Most Texans have given up on the idea of ever seeing a white Christmas. But sometimes, just sometimes, a brief snow blankets the Lone Star State.
What may be surprising is how much water is generated once that snow melts.
Water vapor evaporated from oceans, lakes, and plants, among other things, condenses and returns as precipitation, once again replenishing reservoirs and other sources of water.
Sometimes as that water falls, it is in the form of a snowflake.
The general rule is every 10 inches of fallen snow equals one inch of liquid water equivalent, Brazos River Authority Water Services Manager Aaron Abel said. But things are rarely that simple.
To meet that equivalent, the snow has to be pretty wet, Abel said.
“As you decrease the temperature, say you’re in Colorado or in mountains where the air is really dry, then you have much drier, powdery snow, and that snow has less water content,” he said.
Powdery, or drier, snow may have a water content as low as 5% or have a 20-to-1 snow to water ratio, he said.
Sleet, on the other hand, has an almost 1-to-1 ratio, Abel said.
In 2010, roughly eight inches of snow fell around the BRA reservoir Possum Kingdom Lake. It took a day or two to melt, and there was a slight increase in inflows to the reservoir, Abel said.
“Since it equates to such a minor amount of water, we don’t have to worry about it all that much,” he said. “It’s really rare. Typically, in Central and North Texas when we get snow, it’s a pretty small amount.”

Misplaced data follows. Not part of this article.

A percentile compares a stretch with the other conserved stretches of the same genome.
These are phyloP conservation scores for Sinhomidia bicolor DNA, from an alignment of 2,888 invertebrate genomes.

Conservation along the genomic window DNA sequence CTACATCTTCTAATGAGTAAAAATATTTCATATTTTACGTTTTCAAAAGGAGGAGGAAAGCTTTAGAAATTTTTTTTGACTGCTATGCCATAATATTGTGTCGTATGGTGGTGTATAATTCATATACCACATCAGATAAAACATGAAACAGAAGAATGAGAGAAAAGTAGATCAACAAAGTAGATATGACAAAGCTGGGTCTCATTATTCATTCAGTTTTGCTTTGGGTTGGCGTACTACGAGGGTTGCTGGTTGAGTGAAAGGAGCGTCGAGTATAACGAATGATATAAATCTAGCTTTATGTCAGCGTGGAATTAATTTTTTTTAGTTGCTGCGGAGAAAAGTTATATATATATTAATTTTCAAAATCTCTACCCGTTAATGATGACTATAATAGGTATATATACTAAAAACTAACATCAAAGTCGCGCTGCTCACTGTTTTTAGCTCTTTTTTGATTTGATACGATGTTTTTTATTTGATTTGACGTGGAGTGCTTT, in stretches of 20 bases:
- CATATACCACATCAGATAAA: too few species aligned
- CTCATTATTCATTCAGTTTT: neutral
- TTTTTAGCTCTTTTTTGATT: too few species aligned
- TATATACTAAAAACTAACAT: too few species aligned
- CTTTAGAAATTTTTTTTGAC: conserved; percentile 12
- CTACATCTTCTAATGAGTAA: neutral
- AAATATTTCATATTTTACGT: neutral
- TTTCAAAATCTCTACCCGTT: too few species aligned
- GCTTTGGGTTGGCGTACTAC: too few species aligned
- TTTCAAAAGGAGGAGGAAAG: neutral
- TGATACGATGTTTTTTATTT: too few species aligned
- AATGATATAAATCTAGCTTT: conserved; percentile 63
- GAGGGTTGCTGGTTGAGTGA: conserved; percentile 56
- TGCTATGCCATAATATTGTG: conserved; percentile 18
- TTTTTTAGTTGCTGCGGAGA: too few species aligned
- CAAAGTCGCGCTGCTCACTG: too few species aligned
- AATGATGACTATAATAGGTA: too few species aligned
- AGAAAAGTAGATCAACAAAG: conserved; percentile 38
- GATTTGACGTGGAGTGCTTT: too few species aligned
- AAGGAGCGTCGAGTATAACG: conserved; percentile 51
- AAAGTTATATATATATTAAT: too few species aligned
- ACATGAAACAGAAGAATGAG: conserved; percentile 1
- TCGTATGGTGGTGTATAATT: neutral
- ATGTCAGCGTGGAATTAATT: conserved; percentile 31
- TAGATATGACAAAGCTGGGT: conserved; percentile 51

An inch of snow falling evenly on 1 acre of ground is equivalent to about 2,715 gallons of water, according to the U.S. Geological Survey. If the snow has a high-water content, that could equate to more than 5,400 gallons of water across the 1 acre.
The 10-to-1 ratio, of course, can vary. And it takes the right combination of ingredients to bring about a winter storm.
According to the National Oceanic & Atmospheric Administration National Severe Storms Laboratory, the magic number is three: cold air, lift and moisture. First, there needs to be below freezing temperatures in the clouds and near the ground are necessary to make snow and or ice. Then, there needs to be something to raise the moist air to form the clouds and cause precipitation. Next, air blowing across a body of water, such as a large lake or the ocean, provides moisture.
While much snow may not be in the forecast for the Brazos River basin, there are other winter weather conditions. Some of those important winter weather notices to be familiar with as temperatures hover around freezing according to the National Severe Storms Laboratory include:
- Winter Storm Warning: Issued when a combination of hazardous winter weather in the form of heavy snow, heavy freezing rain, or heavy sleet is imminent or occurring. Winter Storm Warnings are usually issued 12 to 24 hours before the event is expected to begin.
- Winter Storm Watch: Issued 12-48 hours in advance of the onset of severe winter conditions. The watch may or may not be upgraded to a winter storm warning, depending on how the weather system moves or how it is developing.
- Winter Storm Outlook: Issued prior to a Winter Storm Watch. The Outlook is given when forecasters believe winter storm conditions are possible and are usually issued 3 to 5 days in advance of a winter storm.
- Winter Weather Advisories: Issued for accumulations of snow, freezing rain, freezing drizzle, and sleet which will cause significant inconveniences and, if caution is not exercised, could lead to life-threatening situations.
- Wind Chill Warning: Issued when wind chill temperatures are expected to be hazardous to life within several minutes of exposure.
- Wind Chill Advisory: Issued for a wind chill situation that could cause significant inconveniences, but do not meet warning criteria. Criteria for issuing Windchill Warnings and Advisories are set locally.
- Dense Fog Advisory: Issued when fog will reduce visibility to ¼ mile or less over a widespread area.